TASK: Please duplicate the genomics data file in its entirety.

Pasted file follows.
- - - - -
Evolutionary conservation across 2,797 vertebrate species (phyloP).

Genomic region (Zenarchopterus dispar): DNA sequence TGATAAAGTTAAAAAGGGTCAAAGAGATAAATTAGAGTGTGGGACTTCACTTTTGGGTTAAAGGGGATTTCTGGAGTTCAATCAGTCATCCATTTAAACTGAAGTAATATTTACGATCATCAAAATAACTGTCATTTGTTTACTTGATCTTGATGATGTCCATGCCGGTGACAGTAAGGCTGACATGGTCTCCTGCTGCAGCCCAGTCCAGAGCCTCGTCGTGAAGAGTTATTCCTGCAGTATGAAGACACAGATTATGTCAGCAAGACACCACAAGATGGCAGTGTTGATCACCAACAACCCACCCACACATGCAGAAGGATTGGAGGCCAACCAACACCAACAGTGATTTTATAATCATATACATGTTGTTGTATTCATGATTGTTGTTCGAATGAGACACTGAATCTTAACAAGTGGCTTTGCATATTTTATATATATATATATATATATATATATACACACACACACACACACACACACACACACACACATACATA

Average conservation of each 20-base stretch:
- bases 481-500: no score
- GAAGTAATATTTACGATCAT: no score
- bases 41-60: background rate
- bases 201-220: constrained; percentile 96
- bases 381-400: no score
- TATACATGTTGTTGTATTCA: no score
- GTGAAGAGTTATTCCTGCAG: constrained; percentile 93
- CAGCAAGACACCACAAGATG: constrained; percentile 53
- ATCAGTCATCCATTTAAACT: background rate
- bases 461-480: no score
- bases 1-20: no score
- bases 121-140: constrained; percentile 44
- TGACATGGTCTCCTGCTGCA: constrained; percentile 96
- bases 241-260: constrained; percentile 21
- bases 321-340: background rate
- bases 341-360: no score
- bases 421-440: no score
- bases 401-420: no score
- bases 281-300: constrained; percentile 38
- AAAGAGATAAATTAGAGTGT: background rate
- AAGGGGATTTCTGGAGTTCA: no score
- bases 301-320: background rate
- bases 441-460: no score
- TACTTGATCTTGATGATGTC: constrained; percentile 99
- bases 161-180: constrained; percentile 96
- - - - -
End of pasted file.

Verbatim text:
Evolutionary conservation across 2,797 vertebrate species (phyloP).

Genomic region (Zenarchopterus dispar): DNA sequence TGATAAAGTTAAAAAGGGTCAAAGAGATAAATTAGAGTGTGGGACTTCACTTTTGGGTTAAAGGGGATTTCTGGAGTTCAATCAGTCATCCATTTAAACTGAAGTAATATTTACGATCATCAAAATAACTGTCATTTGTTTACTTGATCTTGATGATGTCCATGCCGGTGACAGTAAGGCTGACATGGTCTCCTGCTGCAGCCCAGTCCAGAGCCTCGTCGTGAAGAGTTATTCCTGCAGTATGAAGACACAGATTATGTCAGCAAGACACCACAAGATGGCAGTGTTGATCACCAACAACCCACCCACACATGCAGAAGGATTGGAGGCCAACCAACACCAACAGTGATTTTATAATCATATACATGTTGTTGTATTCATGATTGTTGTTCGAATGAGACACTGAATCTTAACAAGTGGCTTTGCATATTTTATATATATATATATATATATATATATACACACACACACACACACACACACACACACACACATACATA

Average conservation of each 20-base stretch:
- bases 481-500: no score
- GAAGTAATATTTACGATCAT: no score
- bases 41-60: background rate
- bases 201-220: constrained; percentile 96
- bases 381-400: no score
- TATACATGTTGTTGTATTCA: no score
- GTGAAGAGTTATTCCTGCAG: constrained; percentile 93
- CAGCAAGACACCACAAGATG: constrained; percentile 53
- ATCAGTCATCCATTTAAACT: background rate
- bases 461-480: no score
- bases 1-20: no score
- bases 121-140: constrained; percentile 44
- TGACATGGTCTCCTGCTGCA: constrained; percentile 96
- bases 241-260: constrained; percentile 21
- bases 321-340: background rate
- bases 341-360: no score
- bases 421-440: no score
- bases 401-420: no score
- bases 281-300: constrained; percentile 38
- AAAGAGATAAATTAGAGTGT: background rate
- AAGGGGATTTCTGGAGTTCA: no score
- bases 301-320: background rate
- bases 441-460: no score
- TACTTGATCTTGATGATGTC: constrained; percentile 99
- bases 161-180: constrained; percentile 96